First Drive: 2011 Honda Odyssey

September 9, 2010
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It was difficult, as we arrived in balmy San Diego, to drum up much excitement over the drive that lay ahead. Not because we were about to drive a minivan, mind you, but because that minivan, the Honda Odyssey, is already so darn good. The current iteration, which dates back to 2005, is still the best in its class. By a good margin. What drama could there be regarding the new one? How about this: In an attempt to draw younger families into the shrinking segment, Honda is proclaiming the new Odyssey to be "the minivan redefined." To which our natural response is: redefined how? And why? Was Honda about to ruin a good thing in order to attract customers who would otherwise purchase one of the brand's four crossovers? As if that's not enough, we learned that engineers had the audacity to retune the Odyssey's steering for less effort. (Cue foreboding music.)
2011 Honda Odyssey Touring Front Three Quarters
OK, cut the music. In truth, the Odyssey has not been redefined at all. More like reinvigorated. Take, for instance, the styling, which deviates very little from the concept that debuted at the Chicago auto show. Unlike some new-age people movers, including Honda's own Accord Crosstour, there's no ambiguity regarding the Odyssey's purpose. Core minivan attributes such as dual sliding doors and a sloping nose remain sacrosanct. Instead, Honda follows the route taken by the new Toyota Sienna, wrapping a traditional minivan in sleeker and tauter sheet metal. Well, maybe not sleeker. The Odyssey rides between 0.4 and 1.5 inches lower on its larger seventeen- and eighteen-inch wheels (depending on trim level) but at the same time has grown about two inches wider and nearly an inch longer. The result can appear bloated and overwrought in pictures but in person comes off as fresh and upscale.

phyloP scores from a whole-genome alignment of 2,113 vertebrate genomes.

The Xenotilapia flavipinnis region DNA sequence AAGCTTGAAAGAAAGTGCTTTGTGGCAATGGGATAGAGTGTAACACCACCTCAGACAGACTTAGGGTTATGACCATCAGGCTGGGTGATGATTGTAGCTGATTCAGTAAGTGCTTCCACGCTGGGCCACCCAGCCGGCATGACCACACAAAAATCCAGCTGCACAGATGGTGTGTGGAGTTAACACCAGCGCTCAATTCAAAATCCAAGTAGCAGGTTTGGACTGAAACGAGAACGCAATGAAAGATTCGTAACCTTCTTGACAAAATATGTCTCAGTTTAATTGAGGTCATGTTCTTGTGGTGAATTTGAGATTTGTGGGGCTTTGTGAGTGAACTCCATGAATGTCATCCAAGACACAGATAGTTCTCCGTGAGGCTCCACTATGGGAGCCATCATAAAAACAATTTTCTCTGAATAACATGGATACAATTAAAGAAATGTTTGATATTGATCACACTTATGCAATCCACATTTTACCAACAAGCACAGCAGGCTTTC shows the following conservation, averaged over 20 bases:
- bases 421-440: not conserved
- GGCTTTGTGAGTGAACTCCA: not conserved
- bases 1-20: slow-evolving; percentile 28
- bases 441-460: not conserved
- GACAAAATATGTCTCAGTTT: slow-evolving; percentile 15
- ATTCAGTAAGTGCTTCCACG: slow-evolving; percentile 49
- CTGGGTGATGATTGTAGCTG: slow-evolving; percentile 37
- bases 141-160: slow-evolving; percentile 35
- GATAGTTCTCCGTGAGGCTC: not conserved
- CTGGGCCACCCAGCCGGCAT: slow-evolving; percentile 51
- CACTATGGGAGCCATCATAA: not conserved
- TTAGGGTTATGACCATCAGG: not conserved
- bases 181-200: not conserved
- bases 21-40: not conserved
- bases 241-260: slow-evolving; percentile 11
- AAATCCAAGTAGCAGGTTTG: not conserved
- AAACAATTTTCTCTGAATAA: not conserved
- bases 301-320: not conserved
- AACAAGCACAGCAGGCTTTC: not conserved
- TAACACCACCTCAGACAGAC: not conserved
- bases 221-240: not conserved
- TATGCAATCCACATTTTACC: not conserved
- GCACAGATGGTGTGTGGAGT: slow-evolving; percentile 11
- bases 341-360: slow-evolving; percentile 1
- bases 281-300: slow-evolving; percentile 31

Mechanically, there's even less redefining going on. As before, the Odyssey comes solely with a 3.5-liter V-6, which gets four more horsepower, for a total of 248 hp. Cylinder deactivation, an option on the last model, is now standard. We hope that the new six-speed automatic transmission will soon be standard as well. For now, it only comes on Touring and Touring Elite models. Even with the old five-speed slushbox, fuel economy improves to a best-in-class 18/27 mpg (six-speed models achieve 19/28 mpg) thanks largely to minor engine improvements, lower-rolling-resistance tires, a significant diet, and the more aerodynamic shape. Where the new transmission really makes a difference is in drivability, as five-speed models strain noticeably when accelerating up a grade. With either transmission, the Odyssey feels slower and less refined than a six-cylinder Sienna, which enjoys a 20-hp advantage.
That said, the Honda would still be our minivan of choice to drive on all but the straightest, smoothest roads. The Odyssey retains its independent rear suspension -- a rarity in the segment - and presses its ride and handling advantage with a stiffer unibody, softer bushings, and new bypass dampers that provide better body control over most surfaces but soften large impacts. It doesn't hurt that it's lost 50 to 100 pounds (depending on trim). Through mountain switchbacks and then an autocross course -- yes, an autocross course -- the new setup provided predictable, controlled, and creak-free handling along with a slightly more isolated ride than the old model. As for the steering, we were unable to discern any difference in feel and effort save for in parking lots, where it is slightly easier to maneuver. Everywhere else, it's still quick and precise enough to mask the vehicle's size during spirited driving. Mind you, the seventeen-foot-long Odyssey is no Civic Si. But should you venture off the highway and get lost on an undulating and winding road, the kids probably won't get carsick and neither will you.